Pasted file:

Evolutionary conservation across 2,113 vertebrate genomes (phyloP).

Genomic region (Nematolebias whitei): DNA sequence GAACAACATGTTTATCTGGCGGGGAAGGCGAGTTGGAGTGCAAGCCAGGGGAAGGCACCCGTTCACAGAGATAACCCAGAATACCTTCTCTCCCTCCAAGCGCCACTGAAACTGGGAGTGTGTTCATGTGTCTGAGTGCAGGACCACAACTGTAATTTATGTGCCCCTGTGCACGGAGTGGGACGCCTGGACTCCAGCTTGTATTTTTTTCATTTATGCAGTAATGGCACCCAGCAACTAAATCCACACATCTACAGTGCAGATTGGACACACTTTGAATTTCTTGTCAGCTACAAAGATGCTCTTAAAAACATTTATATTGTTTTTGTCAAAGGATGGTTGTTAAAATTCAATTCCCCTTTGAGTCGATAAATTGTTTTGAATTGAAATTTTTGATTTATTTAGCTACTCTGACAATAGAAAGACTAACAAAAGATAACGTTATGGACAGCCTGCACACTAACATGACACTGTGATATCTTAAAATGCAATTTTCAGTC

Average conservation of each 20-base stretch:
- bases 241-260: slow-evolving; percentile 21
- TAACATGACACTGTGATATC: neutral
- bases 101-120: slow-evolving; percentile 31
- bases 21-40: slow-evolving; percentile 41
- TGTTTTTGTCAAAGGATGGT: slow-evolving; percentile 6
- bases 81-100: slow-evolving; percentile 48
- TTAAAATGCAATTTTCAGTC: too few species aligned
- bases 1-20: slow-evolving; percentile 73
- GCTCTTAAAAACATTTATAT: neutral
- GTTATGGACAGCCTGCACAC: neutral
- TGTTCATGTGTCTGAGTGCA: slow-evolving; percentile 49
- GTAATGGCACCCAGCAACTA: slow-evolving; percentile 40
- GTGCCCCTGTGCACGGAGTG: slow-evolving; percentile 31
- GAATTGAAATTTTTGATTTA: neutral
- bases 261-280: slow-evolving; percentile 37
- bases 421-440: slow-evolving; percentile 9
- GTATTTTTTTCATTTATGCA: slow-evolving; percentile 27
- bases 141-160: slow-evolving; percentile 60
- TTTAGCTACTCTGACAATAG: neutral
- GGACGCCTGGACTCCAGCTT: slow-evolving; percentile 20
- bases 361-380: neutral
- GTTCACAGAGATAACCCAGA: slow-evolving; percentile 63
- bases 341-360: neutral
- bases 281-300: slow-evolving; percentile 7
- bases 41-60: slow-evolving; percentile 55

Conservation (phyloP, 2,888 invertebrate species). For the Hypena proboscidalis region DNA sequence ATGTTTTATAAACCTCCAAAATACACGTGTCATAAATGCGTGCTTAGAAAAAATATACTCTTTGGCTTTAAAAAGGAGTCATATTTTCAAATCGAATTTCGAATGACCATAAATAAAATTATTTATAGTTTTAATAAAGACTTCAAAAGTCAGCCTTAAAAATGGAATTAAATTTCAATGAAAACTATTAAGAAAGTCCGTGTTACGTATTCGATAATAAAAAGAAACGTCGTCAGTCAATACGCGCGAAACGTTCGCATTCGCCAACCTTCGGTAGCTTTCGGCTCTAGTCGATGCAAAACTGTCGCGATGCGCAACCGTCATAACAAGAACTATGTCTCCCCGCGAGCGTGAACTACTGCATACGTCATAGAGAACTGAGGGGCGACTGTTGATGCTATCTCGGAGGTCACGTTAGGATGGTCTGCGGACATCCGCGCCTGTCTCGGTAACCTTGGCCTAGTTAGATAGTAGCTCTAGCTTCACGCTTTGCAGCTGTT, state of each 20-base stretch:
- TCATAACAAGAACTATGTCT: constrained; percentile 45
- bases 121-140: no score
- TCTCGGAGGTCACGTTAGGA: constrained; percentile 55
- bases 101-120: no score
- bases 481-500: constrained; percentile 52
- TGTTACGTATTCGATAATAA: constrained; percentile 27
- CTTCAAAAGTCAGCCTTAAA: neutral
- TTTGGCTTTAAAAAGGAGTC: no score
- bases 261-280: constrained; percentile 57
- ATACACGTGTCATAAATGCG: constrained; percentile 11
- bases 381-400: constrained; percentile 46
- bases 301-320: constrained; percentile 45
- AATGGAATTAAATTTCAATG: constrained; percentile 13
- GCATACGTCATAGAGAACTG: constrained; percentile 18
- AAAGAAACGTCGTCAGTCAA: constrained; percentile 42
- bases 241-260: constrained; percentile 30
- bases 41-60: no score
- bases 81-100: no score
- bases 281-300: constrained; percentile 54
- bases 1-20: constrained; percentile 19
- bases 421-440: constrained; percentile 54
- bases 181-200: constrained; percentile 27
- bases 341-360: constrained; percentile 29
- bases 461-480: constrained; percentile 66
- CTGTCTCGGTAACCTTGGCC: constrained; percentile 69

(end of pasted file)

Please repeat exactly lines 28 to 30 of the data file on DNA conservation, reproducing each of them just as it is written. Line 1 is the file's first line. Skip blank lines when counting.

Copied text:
- bases 41-60: slow-evolving; percentile 55

Conservation (phyloP, 2,888 invertebrate species). For the Hypena proboscidalis region DNA sequence ATGTTTTATAAACCTCCAAAATACACGTGTCATAAATGCGTGCTTAGAAAAAATATACTCTTTGGCTTTAAAAAGGAGTCATATTTTCAAATCGAATTTCGAATGACCATAAATAAAATTATTTATAGTTTTAATAAAGACTTCAAAAGTCAGCCTTAAAAATGGAATTAAATTTCAATGAAAACTATTAAGAAAGTCCGTGTTACGTATTCGATAATAAAAAGAAACGTCGTCAGTCAATACGCGCGAAACGTTCGCATTCGCCAACCTTCGGTAGCTTTCGGCTCTAGTCGATGCAAAACTGTCGCGATGCGCAACCGTCATAACAAGAACTATGTCTCCCCGCGAGCGTGAACTACTGCATACGTCATAGAGAACTGAGGGGCGACTGTTGATGCTATCTCGGAGGTCACGTTAGGATGGTCTGCGGACATCCGCGCCTGTCTCGGTAACCTTGGCCTAGTTAGATAGTAGCTCTAGCTTCACGCTTTGCAGCTGTT, state of each 20-base stretch:
- TCATAACAAGAACTATGTCT: constrained; percentile 45